As the Course says, the ego is itself a battleground which is projected out onto a world. The world then becomes a battleground whether it is in a game, a special relationship, two countries at war or even two plants competing for the nutrients in the soil. “The world was made as an attack on God” (Introduction to Lessons 241 - 250)

The world and the body was made as a huge distraction to keep us mindless of the one real problem - the choice for separation. The whole teaching in ACIM is training us to get back to our minds, or at least that part of the mind that chose separation in the first place - and is still choosing it. This part of the mind we can call the observer or decision maker or dreamer of the dream. Once we have trained ourselves to be the observer of our mind, then we have a real chance for awakening. Being the witness/observer of our minds is being above the battleground. We need to go about our life remembering that we are dreaming a dream, the content of which is untrue. We need to look gently at our insanity, understanding the ego purpose of the world and accepting it exactly the way it is. When we do this, we start to become ‘in the world but not of the world’ which is another way of saying ‘being above the battleground’.

Another interesting aspect of chess is in the hierarchy of differences. Each chess piece is given a different value and a different power to attack the other. This also reflects our vast array of differences we have in the ego world and especially within our class system.

Just talking about the game in this way is a form of raising ourselves above the battleground. What I am doing here, though, is only reflecting on some of the ego dynamics that I have spotted. To truly raise ourselves above the battleground of the game of chess, we need to start catching ourselves choosing the ego while our bodies and brains seem to be actually playing the game. If we can catch ourselves in action while playing a game, maybe we can start to catch ourselves in the game we call life.

It is most important that we observe and look at all our ego thoughts gently and without judgement. Looking gently this way is what the Course calls true forgiveness! Its another way of saying that we are looking with the Holy Spirit or Jesus and his teachings by our side (metaphorically).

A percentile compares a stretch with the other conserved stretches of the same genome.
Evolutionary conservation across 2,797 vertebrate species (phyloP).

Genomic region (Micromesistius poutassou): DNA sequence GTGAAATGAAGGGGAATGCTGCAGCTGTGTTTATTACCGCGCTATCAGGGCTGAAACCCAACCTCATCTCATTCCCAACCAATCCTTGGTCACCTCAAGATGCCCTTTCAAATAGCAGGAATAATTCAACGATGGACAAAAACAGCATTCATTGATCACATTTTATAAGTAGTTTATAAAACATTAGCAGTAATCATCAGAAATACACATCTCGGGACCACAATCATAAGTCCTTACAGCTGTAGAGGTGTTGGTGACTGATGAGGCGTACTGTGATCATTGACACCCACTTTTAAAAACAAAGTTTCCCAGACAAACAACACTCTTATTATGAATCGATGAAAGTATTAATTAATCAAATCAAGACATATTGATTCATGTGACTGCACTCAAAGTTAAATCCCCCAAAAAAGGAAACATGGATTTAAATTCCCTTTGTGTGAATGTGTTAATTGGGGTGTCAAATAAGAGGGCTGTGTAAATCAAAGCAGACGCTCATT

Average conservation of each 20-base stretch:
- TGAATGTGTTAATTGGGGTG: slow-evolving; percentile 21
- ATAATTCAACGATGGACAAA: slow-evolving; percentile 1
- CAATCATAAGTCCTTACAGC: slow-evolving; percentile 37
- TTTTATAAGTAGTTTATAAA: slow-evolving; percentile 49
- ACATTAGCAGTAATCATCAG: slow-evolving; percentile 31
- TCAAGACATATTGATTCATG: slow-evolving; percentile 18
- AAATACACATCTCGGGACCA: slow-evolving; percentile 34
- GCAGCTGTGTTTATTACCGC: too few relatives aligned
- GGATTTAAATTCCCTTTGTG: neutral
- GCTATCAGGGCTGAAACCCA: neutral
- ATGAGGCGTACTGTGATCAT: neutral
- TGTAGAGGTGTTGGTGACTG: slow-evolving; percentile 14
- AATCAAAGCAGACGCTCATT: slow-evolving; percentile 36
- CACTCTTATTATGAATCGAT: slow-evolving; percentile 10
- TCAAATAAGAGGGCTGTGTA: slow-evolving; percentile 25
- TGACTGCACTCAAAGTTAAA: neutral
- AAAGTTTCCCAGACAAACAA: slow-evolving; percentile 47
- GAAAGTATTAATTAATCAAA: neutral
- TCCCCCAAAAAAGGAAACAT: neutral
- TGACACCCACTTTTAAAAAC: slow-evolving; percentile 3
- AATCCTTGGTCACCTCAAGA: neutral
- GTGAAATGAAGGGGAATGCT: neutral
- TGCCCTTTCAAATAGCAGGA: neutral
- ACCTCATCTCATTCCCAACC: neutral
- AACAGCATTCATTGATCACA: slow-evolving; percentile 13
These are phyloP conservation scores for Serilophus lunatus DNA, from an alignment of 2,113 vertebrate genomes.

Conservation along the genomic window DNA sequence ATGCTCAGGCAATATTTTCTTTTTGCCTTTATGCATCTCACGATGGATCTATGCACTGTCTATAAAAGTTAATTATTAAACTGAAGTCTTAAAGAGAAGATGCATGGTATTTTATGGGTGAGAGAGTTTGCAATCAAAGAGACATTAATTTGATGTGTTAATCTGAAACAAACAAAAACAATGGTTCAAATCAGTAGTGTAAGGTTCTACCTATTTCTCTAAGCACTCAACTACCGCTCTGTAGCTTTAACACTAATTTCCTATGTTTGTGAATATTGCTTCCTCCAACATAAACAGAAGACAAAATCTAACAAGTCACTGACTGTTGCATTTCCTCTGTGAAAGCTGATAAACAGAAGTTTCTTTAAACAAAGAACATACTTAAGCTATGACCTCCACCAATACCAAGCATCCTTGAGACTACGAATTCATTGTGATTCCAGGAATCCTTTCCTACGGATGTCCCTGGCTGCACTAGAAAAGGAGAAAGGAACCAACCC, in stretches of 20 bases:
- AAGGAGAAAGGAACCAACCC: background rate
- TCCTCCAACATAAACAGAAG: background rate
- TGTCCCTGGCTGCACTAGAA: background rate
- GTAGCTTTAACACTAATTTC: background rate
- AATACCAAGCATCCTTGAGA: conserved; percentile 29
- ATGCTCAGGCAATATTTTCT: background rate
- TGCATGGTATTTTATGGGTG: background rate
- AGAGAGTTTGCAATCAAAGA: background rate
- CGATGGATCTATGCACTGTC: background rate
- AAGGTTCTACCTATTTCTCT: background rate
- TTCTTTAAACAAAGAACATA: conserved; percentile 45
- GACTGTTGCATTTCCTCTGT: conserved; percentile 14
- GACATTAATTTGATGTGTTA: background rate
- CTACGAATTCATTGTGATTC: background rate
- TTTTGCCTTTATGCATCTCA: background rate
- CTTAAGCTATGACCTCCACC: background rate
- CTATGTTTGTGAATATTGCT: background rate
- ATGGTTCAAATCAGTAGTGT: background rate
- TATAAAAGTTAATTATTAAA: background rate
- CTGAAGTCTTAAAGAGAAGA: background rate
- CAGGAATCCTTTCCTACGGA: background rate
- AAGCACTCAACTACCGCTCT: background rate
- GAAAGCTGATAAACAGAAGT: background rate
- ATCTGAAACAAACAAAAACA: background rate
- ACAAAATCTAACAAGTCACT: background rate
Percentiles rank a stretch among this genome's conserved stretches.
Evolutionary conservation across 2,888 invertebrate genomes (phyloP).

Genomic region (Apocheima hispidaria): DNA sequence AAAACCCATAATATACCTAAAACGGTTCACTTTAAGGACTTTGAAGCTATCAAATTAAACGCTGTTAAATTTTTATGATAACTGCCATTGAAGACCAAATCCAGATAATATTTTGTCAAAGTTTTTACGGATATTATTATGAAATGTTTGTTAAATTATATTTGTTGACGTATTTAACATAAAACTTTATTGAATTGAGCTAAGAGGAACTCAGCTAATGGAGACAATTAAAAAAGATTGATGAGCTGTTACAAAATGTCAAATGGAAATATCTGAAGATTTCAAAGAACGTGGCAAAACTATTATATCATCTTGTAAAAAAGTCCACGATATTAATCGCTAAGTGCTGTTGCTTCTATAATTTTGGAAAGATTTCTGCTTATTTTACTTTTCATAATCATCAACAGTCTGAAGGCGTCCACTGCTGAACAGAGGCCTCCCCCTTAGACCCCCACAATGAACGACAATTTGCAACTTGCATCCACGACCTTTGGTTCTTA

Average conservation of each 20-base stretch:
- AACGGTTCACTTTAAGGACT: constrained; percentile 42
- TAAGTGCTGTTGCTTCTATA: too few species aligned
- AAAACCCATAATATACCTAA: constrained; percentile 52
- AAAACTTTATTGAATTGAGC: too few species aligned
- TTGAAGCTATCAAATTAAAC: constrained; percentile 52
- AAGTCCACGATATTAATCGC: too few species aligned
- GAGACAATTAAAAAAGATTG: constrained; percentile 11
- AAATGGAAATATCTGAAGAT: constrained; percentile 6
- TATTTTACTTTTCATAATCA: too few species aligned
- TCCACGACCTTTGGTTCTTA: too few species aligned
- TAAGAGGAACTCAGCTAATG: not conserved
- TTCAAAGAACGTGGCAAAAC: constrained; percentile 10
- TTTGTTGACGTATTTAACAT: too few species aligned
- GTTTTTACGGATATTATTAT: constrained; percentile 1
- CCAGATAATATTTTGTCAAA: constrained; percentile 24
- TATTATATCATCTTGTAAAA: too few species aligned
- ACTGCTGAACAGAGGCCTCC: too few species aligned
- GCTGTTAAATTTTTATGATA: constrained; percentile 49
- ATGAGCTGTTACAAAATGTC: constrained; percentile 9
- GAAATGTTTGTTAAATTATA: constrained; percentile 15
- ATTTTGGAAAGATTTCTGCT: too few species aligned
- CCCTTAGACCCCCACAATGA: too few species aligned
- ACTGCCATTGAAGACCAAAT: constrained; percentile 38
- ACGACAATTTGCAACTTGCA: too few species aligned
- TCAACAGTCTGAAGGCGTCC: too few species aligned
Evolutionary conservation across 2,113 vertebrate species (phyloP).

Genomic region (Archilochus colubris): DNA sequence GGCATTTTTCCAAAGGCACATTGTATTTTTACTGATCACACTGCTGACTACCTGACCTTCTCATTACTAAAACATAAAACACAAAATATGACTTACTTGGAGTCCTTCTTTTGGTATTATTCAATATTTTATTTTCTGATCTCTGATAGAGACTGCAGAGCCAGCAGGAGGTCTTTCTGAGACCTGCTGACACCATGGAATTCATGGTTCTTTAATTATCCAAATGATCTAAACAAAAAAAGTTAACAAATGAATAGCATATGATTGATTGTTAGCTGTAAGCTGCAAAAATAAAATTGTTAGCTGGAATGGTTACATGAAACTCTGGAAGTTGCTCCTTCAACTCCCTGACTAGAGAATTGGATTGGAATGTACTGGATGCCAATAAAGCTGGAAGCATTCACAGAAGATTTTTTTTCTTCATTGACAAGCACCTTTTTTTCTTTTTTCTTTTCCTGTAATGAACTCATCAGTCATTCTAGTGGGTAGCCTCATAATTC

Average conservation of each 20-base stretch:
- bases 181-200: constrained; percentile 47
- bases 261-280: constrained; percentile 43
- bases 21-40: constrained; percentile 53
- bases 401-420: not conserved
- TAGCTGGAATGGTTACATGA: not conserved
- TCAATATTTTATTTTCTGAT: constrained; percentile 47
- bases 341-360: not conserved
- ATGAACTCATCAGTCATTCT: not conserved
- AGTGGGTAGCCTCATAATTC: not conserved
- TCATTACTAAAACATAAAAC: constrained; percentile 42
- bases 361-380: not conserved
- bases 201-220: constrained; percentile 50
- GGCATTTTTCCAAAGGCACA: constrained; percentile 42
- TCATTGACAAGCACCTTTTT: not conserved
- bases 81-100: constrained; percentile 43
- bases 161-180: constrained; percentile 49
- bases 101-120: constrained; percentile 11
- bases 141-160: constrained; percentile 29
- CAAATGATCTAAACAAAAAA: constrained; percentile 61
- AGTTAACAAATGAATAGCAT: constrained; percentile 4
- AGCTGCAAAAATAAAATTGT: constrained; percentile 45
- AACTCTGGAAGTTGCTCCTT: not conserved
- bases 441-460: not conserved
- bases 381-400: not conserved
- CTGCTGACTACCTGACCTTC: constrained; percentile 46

As we do this journey of true forgiveness, of course we will get caught in the war, many many times before we awaken. Yet, as soon as we remember, we can step back and observe what we have just done or are still doing. Our job is to look gently at this mistake - not to try and stop it, change it or analyse it, but just to observe it gently. This is our part in allowing the miracle to occur in our minds. It could be called miracle readiness - being constantly vigilant for standing above the battlefield in our minds.

In order to do all this in our game of chess, it is helpful to set the intention that we will use it as a classroom before we start. It is not essential that we both do this as it is a one man practice, although it can add greatly to the fun if we do. The funniest game in town is actually laughing at the insanity of the ego script. Remember that Jesus tells us that the ‘Son of God remembered not to laugh’ when we chose the separation. Lets play chess and all our other life games with this intention of using them as our classroom!

As we practise true forgiveness, we take a journey that starts with us actually experiencing being in the battlefield, then in time we start catching our minds in action and watching it from above - but still seeing the war, then finally we will not see the war at all but only the love and calls for love from everyone. Now we are indeed overlooking the battleground, seeing that the battle is not real but just a silly game children play !

Have a look in ACIM at the section called ‘Above the battleground’ (T-23.5.4-5 )

Enjoy and blessings to you,
Douglas Crawford